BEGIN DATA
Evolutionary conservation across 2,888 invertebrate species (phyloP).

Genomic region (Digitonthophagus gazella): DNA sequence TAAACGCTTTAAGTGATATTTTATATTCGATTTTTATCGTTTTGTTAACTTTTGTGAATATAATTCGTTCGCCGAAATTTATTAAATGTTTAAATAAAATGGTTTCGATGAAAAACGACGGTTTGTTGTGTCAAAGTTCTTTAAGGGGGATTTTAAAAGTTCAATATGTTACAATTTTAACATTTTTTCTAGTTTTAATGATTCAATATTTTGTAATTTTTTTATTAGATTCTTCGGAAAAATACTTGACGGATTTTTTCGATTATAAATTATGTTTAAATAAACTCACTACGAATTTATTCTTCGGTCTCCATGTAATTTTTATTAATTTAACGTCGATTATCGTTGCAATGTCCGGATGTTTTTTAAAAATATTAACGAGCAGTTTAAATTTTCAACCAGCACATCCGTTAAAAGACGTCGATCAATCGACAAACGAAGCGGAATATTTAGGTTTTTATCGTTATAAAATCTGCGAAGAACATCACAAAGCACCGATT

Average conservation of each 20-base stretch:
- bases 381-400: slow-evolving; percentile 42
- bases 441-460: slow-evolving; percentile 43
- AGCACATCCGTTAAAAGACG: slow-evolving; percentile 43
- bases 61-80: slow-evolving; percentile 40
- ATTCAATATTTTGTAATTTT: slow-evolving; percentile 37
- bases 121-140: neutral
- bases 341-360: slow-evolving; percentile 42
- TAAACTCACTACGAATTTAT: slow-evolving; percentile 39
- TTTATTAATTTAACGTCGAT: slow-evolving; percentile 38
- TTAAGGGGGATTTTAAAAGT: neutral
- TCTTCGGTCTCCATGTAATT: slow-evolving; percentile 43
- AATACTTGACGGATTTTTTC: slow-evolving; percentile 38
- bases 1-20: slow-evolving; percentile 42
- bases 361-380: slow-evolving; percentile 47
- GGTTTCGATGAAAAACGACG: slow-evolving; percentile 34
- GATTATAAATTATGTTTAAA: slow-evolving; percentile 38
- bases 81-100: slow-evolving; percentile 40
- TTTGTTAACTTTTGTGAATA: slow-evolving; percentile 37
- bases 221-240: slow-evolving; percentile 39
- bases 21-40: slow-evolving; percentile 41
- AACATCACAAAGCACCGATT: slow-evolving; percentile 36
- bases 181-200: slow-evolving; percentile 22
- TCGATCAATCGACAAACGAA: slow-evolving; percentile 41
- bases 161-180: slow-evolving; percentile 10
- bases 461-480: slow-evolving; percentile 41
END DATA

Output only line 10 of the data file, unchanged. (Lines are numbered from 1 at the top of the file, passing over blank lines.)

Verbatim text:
- bases 341-360: slow-evolving; percentile 42